Small Alaska town is big on taxicabs
You won't find a luxury hotel or concert hall in Bethel, and you probably can't get a decent bagel here. But this remote Alaska town has...
The Associated Press
BETHEL, Alaska — You won't find a luxury hotel or concert hall in Bethel, and you probably can't get a decent bagel here. But this remote Alaska town has at least one advantage over New York City: It may be the nation's taxicab capital.
Situated on the tundra about 400 miles west of Anchorage, Bethel has 70 taxis for a population of just 5,900. That's one cab for every 84 people.
That's better even than New York, the ultimate cab city, where there is one hired vehicle — such as a taxi, commuter van or car — for every 149 people.
"It's most likely by far the highest ratio of taxis per residents in the United States," said Alfred LaGasse with the Taxicab, Limousine & Paratransit Association.
Why the big fleet of taxis? Bethel, which is surrounded by thousands of ponds in a delta plain, is inaccessible by road. People must fly cars in or bring them in by barge on the Kuskokwim River, which can cost thousands.
"I bought a small Ford Focus, and it cost $2,000 to fly it in," said Mark Springer, chairman of the local transportation commission. "Then of course, there's the cost of gas, almost $5 a gallon here. Cabs in Bethel are very, very convenient."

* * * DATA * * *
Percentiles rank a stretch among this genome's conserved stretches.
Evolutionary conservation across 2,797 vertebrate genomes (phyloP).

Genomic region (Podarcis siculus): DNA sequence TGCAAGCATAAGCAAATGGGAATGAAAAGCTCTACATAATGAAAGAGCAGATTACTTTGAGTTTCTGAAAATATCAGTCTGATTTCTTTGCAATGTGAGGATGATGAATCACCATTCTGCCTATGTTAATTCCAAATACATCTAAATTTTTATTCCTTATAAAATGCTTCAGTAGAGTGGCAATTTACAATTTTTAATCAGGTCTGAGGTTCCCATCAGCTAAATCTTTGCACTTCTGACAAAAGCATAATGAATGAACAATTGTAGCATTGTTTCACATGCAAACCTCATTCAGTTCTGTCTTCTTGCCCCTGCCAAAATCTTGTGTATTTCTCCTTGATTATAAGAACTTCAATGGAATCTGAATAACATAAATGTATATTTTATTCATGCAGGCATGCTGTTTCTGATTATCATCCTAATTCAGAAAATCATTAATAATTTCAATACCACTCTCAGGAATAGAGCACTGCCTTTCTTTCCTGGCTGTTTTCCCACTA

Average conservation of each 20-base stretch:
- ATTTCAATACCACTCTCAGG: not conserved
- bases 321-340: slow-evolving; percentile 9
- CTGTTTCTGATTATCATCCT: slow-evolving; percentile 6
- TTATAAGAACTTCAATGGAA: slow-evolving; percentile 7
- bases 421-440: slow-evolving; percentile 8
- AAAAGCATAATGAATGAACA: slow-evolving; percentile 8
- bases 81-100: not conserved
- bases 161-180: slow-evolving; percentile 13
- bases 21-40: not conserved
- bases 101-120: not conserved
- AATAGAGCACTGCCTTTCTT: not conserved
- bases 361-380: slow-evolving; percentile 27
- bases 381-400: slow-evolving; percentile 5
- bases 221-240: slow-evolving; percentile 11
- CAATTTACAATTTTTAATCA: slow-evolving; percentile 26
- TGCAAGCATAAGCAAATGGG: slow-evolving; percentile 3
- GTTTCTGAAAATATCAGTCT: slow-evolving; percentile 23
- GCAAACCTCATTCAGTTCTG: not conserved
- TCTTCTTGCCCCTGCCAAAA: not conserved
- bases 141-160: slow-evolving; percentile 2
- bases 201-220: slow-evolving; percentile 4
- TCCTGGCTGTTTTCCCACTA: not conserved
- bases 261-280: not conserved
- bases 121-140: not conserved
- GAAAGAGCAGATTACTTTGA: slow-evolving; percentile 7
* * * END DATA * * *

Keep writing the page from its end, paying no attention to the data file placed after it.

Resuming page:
Fewer than half the adults have their own car or truck. Some families own snowmobiles, but those are good only in winter.
As a result, taxi drivers — many of them non-Alaskans, mostly Koreans and Albanians — have flocked here to fill the gap. Cabs seem to be everywhere, squeezing in passengers who pay $4 to go anywhere in the main part of town, and $6 to the airport three miles away.
Gim Jong-ihn, 72, was visiting his hometown in South Korea when he saw a TV story about the scores of cabdrivers working in Bethel. He came here two years ago to drive a taxi after retiring from asbestos-removal work in New York.
He may not have realized exactly what he was getting into: When he arrived in Anchorage, he naively asked where he could catch a Greyhound bus to Bethel.
Bethel is largely a collection of utilitarian buildings on stilts, simple homes and shacks, with water and sewer pipes built above ground because the permafrost below the surface is rock-hard.
But the town serves as a commercial hub for the vast region, with visitors from 56 largely Eskimo villages coming here to shop, see their doctor or do other errands. Visitors arrive by plane year-round, by snowmobile in winter and by boat in summer.
Often, taxi passengers do not get a cab all to themselves. As novices soon discover, drivers make constant stops and passengers pile in.
Because cabs are shared, regulars like Bethel resident Joanna Simeon know to leave plenty of time for travel.
"Newcomers think they'll just hop in a cab and go right to work, then it stops 20 times," she said. "They get to see a lot of Bethel."
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